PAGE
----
Fall Bottling

It was a bit of a slog, but 6 hours and hundreds of bottles later, the second expression of 2007 was safely under cork (the first being the tiny Rosé bottling back in the spring).

The afternoon and evening were particularly long in the tooth because we concocted the Peugeot blend and put it back in neutral barrels first. That meant measuring out the right percentage from each of the three constituent barrels (Cab, Merlot, Franc) into a holding tank, one after the other — and let me assure you, with precision down to the milliliter (which is about a gallon, ain’t it?). A quick stir, a dash of sulfite (about 25 ppm), and back it went into neutral barrels for 6 more months of solitary until final bottling in April 2009.

Now it was time to bottle the remainders. For the first time, we’d decided not to blend away all the Cabernet, reserving a bit to bottle by itself to see how it ages (especially since it turned out pretty nicely this year due in part to crop thinning). The lovely Franc (growing more lovely by the moment as the acid and sulfite we administered continue to integrate) and underappreciated Merlot (curse you, Miles!) were next.

Our crew is getting pretty deft with the bottling line, both in process and in technique. Man, those guys are fast — the blur you see in the image above isn’t just because of a slow shutter speed. But as usual, the kink in the hose was at the end, in labeling, a painfully manual process that now involves two labels, one on the body and one over the top. Because our workforce had dwindled by then, we put most of our firepower downstairs on the bottling line, so it was just two of us glue-stained wretches, watching the unlabeled cases pile up as we pasted labels down in what seemed like slow motion. The Sorcerer’s Apprentice had it easy, that lucky bastard.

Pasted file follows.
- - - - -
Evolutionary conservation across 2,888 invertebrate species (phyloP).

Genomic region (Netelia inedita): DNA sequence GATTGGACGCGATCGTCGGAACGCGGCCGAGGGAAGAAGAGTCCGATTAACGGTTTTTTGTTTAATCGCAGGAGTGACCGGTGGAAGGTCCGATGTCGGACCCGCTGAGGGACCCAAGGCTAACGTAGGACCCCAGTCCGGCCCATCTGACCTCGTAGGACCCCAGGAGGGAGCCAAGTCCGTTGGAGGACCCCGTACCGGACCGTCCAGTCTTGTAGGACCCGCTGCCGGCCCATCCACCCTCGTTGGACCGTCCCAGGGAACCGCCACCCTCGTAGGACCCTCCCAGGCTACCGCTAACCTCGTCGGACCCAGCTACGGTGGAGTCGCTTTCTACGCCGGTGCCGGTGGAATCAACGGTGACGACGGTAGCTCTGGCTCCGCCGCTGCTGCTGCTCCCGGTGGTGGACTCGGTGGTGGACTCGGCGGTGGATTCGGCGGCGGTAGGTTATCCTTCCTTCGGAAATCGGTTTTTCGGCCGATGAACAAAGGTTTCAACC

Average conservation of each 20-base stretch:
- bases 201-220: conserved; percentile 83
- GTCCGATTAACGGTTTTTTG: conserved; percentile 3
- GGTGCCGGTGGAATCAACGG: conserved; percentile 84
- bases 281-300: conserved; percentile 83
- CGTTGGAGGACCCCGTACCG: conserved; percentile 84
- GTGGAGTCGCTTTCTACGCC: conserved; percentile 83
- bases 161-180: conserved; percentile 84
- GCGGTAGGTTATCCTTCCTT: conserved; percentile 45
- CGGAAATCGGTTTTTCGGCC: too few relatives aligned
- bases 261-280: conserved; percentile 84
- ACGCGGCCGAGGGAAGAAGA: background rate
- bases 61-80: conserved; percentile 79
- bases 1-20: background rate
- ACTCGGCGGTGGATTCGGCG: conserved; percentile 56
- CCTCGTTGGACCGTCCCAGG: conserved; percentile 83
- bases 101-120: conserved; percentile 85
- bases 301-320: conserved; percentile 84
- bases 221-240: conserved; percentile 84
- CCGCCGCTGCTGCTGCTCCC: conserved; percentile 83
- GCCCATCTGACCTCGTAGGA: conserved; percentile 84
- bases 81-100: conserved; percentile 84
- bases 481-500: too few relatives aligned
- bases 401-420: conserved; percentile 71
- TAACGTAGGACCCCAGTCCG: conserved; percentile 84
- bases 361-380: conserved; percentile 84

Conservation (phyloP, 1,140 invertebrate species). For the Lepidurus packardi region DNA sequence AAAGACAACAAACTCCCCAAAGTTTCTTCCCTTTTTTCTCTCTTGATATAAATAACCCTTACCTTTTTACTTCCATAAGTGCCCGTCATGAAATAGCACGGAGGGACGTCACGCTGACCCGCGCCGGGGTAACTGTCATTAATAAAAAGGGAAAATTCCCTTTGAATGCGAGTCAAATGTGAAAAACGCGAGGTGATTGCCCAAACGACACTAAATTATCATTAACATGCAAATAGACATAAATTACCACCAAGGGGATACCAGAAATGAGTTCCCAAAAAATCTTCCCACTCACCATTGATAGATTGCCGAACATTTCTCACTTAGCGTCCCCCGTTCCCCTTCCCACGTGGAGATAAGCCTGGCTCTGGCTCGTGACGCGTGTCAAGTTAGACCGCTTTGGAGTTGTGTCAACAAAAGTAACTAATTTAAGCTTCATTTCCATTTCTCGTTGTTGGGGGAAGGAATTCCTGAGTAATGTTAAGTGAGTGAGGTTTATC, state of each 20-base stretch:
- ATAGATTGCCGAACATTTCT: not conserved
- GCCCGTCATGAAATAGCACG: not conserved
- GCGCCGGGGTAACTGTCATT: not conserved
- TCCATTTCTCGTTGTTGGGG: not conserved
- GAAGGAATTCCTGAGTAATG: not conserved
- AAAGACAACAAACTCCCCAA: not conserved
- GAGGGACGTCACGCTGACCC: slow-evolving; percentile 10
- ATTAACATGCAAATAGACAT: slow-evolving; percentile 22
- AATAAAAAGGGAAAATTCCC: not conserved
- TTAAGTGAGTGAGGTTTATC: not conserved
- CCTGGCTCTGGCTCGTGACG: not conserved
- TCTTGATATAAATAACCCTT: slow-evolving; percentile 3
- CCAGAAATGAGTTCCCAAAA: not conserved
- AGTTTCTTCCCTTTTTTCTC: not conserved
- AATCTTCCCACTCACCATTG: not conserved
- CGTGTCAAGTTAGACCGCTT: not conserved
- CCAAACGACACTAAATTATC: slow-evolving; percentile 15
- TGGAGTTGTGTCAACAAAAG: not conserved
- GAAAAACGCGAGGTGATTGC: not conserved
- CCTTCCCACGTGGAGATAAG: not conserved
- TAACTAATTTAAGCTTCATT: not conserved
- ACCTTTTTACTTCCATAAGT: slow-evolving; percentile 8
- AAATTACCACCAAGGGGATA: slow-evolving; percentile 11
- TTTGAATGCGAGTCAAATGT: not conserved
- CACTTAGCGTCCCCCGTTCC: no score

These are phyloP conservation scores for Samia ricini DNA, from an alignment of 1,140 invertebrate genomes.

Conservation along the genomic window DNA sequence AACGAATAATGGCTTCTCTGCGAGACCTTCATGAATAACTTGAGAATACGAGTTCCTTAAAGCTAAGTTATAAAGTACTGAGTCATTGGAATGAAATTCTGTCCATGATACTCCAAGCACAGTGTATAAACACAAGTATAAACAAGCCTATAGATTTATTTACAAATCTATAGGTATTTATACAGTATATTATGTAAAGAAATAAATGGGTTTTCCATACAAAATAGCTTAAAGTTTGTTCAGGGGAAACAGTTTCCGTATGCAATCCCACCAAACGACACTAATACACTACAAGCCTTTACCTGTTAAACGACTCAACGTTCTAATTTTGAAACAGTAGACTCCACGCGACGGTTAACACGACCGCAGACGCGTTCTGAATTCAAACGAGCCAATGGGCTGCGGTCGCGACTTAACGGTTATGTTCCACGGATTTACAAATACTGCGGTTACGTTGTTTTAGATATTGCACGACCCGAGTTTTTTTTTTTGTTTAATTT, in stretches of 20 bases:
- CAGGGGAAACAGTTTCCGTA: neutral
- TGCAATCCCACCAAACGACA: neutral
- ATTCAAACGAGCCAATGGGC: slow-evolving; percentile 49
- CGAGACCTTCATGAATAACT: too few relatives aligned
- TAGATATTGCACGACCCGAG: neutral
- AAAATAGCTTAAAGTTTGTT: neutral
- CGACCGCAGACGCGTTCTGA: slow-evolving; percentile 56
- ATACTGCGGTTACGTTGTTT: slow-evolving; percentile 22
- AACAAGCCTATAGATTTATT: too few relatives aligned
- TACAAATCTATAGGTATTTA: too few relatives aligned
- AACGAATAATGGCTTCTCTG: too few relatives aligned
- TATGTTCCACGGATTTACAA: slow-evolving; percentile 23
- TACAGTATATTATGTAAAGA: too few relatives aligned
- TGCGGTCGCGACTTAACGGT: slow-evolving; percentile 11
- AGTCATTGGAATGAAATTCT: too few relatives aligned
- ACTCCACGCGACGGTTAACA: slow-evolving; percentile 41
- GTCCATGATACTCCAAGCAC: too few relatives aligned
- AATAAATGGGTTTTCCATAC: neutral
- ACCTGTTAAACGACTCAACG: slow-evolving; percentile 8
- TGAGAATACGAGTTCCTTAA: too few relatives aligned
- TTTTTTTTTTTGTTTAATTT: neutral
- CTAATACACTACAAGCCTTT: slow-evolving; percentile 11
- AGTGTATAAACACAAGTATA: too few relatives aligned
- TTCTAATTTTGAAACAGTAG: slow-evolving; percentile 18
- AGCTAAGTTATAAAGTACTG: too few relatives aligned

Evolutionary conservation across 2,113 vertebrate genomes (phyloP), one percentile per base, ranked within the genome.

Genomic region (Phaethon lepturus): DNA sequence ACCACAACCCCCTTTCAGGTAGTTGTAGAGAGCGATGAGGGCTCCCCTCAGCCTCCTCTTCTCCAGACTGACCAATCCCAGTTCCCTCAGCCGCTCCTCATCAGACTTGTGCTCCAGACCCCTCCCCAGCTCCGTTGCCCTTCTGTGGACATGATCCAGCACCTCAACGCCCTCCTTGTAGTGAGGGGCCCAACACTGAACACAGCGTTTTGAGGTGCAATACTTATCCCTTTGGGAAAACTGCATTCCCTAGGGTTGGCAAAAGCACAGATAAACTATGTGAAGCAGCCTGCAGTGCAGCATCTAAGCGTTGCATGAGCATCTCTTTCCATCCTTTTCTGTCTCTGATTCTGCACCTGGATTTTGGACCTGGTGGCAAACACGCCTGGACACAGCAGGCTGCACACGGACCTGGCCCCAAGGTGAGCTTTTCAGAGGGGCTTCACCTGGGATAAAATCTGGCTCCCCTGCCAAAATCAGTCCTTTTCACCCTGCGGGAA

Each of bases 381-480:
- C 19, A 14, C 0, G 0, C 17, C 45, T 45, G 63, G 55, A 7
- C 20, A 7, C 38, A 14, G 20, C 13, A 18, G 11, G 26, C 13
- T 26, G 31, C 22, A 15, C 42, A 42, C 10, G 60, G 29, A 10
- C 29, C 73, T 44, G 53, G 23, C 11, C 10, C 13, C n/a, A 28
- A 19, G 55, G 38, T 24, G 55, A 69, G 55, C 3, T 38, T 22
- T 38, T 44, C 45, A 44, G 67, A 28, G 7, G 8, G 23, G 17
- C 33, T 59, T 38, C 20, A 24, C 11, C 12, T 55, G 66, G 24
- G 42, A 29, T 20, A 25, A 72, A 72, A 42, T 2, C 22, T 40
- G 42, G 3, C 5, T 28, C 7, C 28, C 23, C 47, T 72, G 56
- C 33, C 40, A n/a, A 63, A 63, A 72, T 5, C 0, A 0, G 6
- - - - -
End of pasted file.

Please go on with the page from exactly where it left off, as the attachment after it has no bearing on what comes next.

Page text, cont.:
So for April bottling, a few things to R&D:

  • Staggered workforce implementation. Bring in a small crew for blending and/or prep, when more than 4 or so people will just stand around, then ramp up (a surge!) as bottling begins.
  • Formal sign-up. Rather than the general “please show up” request, I’m thinking I’ll try getting (er, “relentlessly encouraging”) people to sign up.
  • Better and better-staffed labeling process. Garagiste Dave and I tried a few different strategies as we labeled away, and I think we went about as fast as two people could, but ultimately, it’s about person-power. I’m thinking three on the body labeler: one to send a label through the gluer and roughly position it on the bottle, two to adjust those labels and actually smack ’em down, permanent-like. Then, 2 on the top label (one gluing and roughly sticking on top of the bottle, the other positioning and adhering), and 1 to move cases and bottles around.

Any other or alternate ideas? Any improvements from the bottling line folks? Love to hear them. Log ’em here.

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